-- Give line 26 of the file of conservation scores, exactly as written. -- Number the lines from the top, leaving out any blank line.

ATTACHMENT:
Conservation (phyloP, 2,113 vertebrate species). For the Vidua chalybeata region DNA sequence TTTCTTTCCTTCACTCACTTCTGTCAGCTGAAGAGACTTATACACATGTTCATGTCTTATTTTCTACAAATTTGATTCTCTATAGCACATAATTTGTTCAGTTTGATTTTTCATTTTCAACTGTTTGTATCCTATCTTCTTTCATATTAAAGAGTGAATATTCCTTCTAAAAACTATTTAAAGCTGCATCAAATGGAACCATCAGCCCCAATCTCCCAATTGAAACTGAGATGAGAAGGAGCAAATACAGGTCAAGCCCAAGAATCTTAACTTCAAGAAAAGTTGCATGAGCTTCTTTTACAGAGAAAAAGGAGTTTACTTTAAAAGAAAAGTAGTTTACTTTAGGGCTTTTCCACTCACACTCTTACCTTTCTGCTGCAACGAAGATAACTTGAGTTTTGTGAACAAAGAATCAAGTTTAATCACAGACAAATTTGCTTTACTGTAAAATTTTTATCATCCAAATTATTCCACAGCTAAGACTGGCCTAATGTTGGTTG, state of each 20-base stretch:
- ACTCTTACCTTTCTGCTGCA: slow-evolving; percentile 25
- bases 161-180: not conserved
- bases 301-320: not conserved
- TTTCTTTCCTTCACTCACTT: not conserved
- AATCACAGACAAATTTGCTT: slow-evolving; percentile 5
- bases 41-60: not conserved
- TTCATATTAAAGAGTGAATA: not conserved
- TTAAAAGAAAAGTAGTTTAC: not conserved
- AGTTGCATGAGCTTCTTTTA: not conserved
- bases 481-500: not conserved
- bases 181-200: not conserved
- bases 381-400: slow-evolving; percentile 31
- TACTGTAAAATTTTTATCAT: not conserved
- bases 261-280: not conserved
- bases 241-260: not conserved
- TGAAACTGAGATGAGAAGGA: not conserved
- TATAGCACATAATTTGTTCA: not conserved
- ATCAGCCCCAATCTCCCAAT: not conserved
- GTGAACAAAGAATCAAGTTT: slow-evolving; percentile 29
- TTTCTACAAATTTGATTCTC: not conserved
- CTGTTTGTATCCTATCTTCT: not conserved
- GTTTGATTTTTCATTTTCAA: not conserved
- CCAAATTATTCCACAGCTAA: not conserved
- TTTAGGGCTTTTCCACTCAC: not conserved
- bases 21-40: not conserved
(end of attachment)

- bases 21-40: not conserved